Samsung to test self-driving cars in CaliforniaSamsung Electronics has obtained permission to test autonomous vehicles in California, according to a list the State of California Department of Motor Vehicles updated on Aug. 30.
The DMV has been accepting applications from various manufacturers, including traditional carmakers as well as tech firms, for the Autonomous Vehicle Tester Program.
The regulatory approval from the U.S. authority came three months after Samsung was allowed to run the same test on its home turf using software installed in Hyundai Motor vehicles.
“The permission is mainly for developing autonomous driving software solutions,” said a Samsung spokesman, adding nothing has been confirmed about test-drive schedules.
A DMV spokesperson was quoted by the Financial Times as saying that Samsung’s permit, which was granted to its semiconductor division, covers three vehicles: a Toyota Prius and two Audi A3s.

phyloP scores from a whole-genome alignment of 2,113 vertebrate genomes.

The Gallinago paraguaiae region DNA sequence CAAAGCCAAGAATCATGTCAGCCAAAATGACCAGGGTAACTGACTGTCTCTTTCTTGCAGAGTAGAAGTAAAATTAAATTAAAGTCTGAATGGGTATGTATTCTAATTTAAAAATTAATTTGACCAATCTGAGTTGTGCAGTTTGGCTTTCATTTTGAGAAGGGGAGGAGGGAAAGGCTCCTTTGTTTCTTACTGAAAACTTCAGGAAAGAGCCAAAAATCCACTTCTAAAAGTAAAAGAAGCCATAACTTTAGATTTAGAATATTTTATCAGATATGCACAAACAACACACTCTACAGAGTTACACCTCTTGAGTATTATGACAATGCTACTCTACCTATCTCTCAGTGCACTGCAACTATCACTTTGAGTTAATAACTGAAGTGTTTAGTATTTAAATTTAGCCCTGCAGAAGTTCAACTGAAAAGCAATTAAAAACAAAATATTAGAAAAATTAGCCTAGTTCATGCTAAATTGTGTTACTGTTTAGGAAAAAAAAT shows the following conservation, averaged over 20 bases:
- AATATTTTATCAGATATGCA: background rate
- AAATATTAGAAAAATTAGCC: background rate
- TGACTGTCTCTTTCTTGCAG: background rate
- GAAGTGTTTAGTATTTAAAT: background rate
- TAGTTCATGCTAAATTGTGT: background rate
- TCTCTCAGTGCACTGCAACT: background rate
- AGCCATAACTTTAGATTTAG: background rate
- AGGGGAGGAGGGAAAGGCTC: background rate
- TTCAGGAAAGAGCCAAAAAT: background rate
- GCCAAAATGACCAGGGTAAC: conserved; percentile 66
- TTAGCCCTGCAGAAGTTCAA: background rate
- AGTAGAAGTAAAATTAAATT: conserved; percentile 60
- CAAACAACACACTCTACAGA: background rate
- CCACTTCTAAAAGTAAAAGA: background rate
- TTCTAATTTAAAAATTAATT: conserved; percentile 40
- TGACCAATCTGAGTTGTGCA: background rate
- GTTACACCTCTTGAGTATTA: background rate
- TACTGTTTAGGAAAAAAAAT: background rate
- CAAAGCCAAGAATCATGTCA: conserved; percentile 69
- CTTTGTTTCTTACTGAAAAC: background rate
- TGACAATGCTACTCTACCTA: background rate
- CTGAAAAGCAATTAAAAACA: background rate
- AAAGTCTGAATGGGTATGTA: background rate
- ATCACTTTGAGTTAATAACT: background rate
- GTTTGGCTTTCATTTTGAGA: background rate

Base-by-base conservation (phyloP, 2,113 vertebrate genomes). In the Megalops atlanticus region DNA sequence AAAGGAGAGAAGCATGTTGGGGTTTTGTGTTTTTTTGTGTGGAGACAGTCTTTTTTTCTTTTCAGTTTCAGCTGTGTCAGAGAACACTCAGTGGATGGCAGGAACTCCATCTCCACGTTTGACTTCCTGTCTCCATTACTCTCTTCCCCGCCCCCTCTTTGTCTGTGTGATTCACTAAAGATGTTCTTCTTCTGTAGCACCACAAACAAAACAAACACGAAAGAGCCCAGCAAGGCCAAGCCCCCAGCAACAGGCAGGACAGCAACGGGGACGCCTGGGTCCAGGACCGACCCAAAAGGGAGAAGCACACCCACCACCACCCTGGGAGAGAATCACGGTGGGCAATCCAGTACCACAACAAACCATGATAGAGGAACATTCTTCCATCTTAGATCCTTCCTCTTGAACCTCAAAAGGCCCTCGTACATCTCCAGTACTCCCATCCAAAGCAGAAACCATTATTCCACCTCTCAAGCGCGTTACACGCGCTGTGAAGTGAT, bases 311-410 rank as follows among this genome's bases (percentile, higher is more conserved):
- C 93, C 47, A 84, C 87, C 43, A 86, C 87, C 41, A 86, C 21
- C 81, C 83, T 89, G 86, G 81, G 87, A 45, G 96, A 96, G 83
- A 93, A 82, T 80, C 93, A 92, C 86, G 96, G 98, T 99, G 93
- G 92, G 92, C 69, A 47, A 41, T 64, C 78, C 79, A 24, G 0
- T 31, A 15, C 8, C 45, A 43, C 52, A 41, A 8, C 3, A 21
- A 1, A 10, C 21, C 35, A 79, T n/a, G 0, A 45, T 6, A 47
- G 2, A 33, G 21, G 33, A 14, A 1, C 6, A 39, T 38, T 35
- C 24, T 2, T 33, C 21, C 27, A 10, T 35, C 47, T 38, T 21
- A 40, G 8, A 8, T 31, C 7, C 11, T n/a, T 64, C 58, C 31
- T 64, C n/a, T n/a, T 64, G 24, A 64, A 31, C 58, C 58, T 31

Samsung declared in 2015 that it would push ahead with autonomous vehicles but denied allegations that it would enter the car manufacturing business again.
Samsung sold its bankrupt car division Samsung Motors to Renault back in 2000. It said it would instead focus on supplying software and sensors to other autonomous vehicle manufacturers. In a related move, Samsung completed in March the acquisition of Harman International, an American audio component behemoth for $8 billion.
Among global tech moguls, Alphabet, Google’s parent company, has been making headway with self-driving cars, going so far as to receive this month a patent for technology that would soften a car’s body in the event of a collision with a pedestrian. Apple, on the other hand, has recently put the brakes on its self-driving car project. The iPhone maker has been working on Project Titan since 2014, but it has shifted its original plan of building its own vehicle to creating software and hardware for other carmakers.
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